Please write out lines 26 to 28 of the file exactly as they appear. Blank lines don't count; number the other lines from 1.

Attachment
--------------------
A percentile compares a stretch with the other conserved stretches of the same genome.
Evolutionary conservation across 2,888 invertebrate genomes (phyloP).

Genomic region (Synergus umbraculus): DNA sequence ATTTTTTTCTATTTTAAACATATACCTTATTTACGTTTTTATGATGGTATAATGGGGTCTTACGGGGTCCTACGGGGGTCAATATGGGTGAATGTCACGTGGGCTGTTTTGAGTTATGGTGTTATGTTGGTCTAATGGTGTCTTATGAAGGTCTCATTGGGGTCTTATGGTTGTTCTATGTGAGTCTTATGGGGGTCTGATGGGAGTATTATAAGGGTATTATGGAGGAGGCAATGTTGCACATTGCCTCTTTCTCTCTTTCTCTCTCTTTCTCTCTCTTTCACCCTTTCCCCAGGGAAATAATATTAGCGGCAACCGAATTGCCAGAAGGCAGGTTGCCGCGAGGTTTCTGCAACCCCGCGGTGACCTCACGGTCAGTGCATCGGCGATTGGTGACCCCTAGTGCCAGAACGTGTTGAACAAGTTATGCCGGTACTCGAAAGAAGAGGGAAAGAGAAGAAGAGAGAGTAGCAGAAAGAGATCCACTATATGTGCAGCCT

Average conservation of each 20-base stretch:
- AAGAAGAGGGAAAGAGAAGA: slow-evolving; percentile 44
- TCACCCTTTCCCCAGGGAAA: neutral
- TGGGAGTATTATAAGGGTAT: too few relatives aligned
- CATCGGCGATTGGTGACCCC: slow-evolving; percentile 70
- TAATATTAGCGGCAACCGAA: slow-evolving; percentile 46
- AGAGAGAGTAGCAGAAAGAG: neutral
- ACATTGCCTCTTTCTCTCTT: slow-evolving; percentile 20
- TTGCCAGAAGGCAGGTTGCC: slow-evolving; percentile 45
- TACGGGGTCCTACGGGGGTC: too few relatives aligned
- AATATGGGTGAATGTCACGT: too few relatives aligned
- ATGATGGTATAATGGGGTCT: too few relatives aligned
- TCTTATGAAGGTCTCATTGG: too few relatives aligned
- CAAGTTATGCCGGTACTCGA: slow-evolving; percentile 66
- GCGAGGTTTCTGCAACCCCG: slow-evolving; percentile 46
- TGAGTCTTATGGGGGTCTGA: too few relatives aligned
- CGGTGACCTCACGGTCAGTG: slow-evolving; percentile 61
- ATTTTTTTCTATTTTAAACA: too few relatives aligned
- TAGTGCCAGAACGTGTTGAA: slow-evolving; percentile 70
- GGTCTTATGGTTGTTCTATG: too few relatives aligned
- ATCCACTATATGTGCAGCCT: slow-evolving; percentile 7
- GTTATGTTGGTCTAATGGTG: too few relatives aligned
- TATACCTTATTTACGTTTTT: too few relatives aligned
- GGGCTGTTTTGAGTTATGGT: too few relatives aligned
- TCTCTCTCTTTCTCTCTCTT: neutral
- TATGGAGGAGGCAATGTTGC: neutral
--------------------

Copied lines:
- TATACCTTATTTACGTTTTT: too few relatives aligned
- GGGCTGTTTTGAGTTATGGT: too few relatives aligned
- TCTCTCTCTTTCTCTCTCTT: neutral